08.07.2008 - 13.07.2008
Slightly misleading picture. We passed Pomerol and went to St Emilion (Bordeaux region), purely because it’s renowned to be the prettiest wine village/region in the area.
It did not disappoint! On arrival we had a walk around the town and it’s stunning. All old sand stone and medieval. When you approach the area the 1st thing you notice is that every inch of ground is occupied by vines. Miles and miles of them, as far as you can see. We even saw a roundabout that had vines in the middle.
(Kirst at St emilion – Vines as far as the eye can see – hmmmm)
Such a pretty town, all cobbled and steep with more wine shops than you can throw a grape at – one wine shop per eight people who live there. But first, lunch was in order, so we found a restaurant with a lovely terrace and feasted. I had the local traditional dish – confit du canard, which has always been a favourite. K had Margaret du canard. Poor ducks.
We worked off lunch with a further exploration of the town which is no easy feat , given the steepness of all the streets.
Every time you round a corner you are greeted with a new scene that takes your breath away.
We had a poke around a few wine shops and it’s a different world. Wine here is less than half the price of wine back home in the UK. I saw one of my favourites – Chateau Les Ormes De Pez, 1998, for £40 – I’d have to pay over £100 at home. It was a drool fest! – every shop had a selection of wines that you can only dream about. A lot of Pomerol and St Emilion of course, and plenty of superb vintages of Petrus. Shame a Petrus is not in our current budget, even at half price. P.s. 2004 was clearly a bad year for St Emilion. Always when we saw a 2004 it was 1/3rd the price of the years either side. There is a chance I got that year wrong so don’t go and bin your 2004!
Once we were acclimatised we settled on a pitch at a campsite that cost 30 Euros a day – far too much, but it was well located. We stayed there for three nights. A lovely place though.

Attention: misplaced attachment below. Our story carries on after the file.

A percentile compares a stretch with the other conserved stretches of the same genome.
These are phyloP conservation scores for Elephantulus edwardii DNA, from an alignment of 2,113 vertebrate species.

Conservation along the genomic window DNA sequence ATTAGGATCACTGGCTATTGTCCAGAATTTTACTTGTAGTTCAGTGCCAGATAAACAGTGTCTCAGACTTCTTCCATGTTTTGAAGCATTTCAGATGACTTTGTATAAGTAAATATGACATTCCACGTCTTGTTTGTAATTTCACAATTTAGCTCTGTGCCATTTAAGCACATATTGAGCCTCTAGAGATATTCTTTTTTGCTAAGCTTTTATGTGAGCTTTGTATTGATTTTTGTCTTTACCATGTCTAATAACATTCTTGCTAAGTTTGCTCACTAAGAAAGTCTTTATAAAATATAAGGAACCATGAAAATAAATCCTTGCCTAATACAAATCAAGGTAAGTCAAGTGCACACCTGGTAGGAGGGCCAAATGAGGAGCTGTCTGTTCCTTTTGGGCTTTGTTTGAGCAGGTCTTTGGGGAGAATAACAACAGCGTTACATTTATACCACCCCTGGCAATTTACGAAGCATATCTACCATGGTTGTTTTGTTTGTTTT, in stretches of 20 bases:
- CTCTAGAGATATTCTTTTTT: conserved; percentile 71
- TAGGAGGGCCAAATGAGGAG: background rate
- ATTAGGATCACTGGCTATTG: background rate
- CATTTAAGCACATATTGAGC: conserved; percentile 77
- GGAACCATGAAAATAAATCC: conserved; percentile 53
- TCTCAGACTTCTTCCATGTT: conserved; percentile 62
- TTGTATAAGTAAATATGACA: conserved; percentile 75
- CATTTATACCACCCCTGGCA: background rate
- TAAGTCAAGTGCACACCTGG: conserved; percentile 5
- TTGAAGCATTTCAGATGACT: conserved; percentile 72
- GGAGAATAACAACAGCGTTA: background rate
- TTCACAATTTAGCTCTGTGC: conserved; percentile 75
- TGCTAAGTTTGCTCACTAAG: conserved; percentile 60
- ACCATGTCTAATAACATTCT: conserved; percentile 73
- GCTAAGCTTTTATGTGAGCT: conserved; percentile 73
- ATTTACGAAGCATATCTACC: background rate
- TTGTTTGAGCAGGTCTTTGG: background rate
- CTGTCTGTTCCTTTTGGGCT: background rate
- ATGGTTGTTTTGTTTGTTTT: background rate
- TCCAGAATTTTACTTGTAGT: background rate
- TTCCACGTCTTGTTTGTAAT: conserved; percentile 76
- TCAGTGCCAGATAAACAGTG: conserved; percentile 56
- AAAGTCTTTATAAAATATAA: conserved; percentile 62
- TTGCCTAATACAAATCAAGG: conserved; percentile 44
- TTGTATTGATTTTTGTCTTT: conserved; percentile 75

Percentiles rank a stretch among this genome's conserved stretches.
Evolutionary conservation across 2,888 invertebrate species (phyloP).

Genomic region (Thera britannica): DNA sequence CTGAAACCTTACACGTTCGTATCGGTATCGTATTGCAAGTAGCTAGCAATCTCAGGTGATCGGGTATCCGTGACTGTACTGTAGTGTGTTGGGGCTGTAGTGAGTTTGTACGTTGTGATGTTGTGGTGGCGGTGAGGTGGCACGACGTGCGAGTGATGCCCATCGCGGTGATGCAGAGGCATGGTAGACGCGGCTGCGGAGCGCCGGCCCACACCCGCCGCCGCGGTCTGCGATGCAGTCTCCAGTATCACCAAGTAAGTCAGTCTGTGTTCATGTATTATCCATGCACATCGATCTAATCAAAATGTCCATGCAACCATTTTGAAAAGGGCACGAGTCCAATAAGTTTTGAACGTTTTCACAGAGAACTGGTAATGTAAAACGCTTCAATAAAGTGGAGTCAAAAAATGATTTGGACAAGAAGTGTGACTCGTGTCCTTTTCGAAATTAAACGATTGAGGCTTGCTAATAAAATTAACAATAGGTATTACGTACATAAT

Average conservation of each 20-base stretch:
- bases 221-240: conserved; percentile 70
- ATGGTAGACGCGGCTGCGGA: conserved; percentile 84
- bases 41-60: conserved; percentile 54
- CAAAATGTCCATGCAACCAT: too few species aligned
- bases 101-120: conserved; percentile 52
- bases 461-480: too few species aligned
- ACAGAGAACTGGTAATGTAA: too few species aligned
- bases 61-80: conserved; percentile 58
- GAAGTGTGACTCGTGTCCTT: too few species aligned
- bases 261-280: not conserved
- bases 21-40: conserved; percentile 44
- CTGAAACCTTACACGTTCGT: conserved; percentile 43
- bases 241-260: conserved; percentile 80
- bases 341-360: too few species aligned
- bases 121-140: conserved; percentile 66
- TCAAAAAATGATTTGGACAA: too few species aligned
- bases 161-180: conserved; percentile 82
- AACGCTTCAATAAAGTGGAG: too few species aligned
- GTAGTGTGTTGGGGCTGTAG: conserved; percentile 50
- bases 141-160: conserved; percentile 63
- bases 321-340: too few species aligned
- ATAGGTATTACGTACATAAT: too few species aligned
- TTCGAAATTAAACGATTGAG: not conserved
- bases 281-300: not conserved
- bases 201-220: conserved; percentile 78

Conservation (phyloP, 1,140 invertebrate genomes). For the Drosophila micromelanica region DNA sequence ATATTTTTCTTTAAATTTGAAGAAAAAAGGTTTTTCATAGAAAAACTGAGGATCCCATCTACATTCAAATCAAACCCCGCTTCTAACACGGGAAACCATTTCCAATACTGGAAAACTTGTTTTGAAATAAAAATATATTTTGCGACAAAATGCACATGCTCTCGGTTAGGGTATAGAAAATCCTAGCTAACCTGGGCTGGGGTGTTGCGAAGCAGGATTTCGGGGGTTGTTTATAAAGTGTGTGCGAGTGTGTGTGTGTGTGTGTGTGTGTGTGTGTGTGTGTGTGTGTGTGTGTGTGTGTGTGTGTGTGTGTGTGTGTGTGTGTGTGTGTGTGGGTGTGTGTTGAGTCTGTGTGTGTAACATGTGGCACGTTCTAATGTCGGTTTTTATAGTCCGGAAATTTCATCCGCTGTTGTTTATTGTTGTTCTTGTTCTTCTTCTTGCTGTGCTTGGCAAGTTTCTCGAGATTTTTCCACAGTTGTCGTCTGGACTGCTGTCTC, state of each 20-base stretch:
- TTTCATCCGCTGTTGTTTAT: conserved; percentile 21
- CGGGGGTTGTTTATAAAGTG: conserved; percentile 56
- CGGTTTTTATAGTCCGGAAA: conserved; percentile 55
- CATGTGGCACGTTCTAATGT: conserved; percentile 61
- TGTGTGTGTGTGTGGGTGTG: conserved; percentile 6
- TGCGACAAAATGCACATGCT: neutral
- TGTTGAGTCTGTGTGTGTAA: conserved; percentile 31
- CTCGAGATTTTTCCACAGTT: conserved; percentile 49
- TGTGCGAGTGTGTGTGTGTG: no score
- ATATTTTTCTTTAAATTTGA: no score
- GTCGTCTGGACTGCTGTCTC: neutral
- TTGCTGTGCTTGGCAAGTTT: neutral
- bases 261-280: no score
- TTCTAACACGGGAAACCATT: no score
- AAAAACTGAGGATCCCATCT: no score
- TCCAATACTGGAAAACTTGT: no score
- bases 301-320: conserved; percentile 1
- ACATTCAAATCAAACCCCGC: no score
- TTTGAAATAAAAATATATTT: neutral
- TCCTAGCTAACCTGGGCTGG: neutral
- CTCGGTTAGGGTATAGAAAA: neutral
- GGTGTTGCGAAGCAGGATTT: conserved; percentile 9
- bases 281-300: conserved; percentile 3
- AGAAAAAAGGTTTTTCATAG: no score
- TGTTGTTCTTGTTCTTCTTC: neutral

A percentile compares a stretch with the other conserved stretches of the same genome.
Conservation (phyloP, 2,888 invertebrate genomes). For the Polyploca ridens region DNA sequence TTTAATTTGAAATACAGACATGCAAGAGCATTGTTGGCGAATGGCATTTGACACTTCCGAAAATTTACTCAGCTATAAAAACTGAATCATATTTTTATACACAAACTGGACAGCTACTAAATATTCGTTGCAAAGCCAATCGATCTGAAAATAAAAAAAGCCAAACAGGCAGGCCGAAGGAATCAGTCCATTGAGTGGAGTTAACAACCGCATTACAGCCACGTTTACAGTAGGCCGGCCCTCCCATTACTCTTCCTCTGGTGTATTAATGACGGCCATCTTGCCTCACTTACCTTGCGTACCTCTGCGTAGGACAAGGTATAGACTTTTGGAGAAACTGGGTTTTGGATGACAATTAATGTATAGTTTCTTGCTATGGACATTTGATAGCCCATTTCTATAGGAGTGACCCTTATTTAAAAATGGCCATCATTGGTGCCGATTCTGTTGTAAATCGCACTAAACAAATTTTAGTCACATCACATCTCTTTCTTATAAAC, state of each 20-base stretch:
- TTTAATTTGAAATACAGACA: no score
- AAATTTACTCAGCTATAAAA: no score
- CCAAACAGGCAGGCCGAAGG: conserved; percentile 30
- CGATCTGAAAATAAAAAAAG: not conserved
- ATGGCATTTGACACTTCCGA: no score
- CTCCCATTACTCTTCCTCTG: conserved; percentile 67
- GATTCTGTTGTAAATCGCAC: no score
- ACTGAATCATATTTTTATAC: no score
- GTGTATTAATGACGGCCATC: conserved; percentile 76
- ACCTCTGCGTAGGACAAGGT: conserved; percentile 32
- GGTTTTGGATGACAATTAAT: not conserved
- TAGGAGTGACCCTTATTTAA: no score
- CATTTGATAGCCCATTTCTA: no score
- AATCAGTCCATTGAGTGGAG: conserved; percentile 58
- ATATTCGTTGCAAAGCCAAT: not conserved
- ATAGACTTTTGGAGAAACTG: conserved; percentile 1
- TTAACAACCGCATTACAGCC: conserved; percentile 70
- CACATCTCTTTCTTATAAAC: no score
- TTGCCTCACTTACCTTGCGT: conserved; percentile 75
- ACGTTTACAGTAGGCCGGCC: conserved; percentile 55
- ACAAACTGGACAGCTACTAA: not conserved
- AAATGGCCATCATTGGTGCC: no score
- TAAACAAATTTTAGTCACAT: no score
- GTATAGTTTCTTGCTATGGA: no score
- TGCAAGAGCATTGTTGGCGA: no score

They were cheeky beggars - they charged 50 Cents just to freeze a blue block for you, and the wi-fi was pricey. Still, nice area so we lumped it.
Like I said, shockingly cheap wine. We bought St Emilion 1998 Grand Cru from the campsite shop for £10 a go. Drank it like cola. What a treat. Was kind of surreal walking round seeing EVERYONE drinking Grand Cru and Grand Cru Classe St Emilions with their crap camping dinners.
(these little ducklings – “cheep cheeps” as K called them, came up with their mother and walked right across our pic nic blanket – was far too cute so I fed them mackeroons. They’d take my whole finger at the same time, and my toes, and peck at my legs – got through all our spare food : - ) )
After a day or so we set off on a day trip to the Dune du Piya – on the coast opposite the Cap Feret. It’s the largest sand dune in Europe. A real sight to behold. You can see right out to see to the Cap Feret, and when you turn around, all you can see is forest.
(Easy way up)
(My parents friends, Liz and Alistair live over there...)
(The fun way down)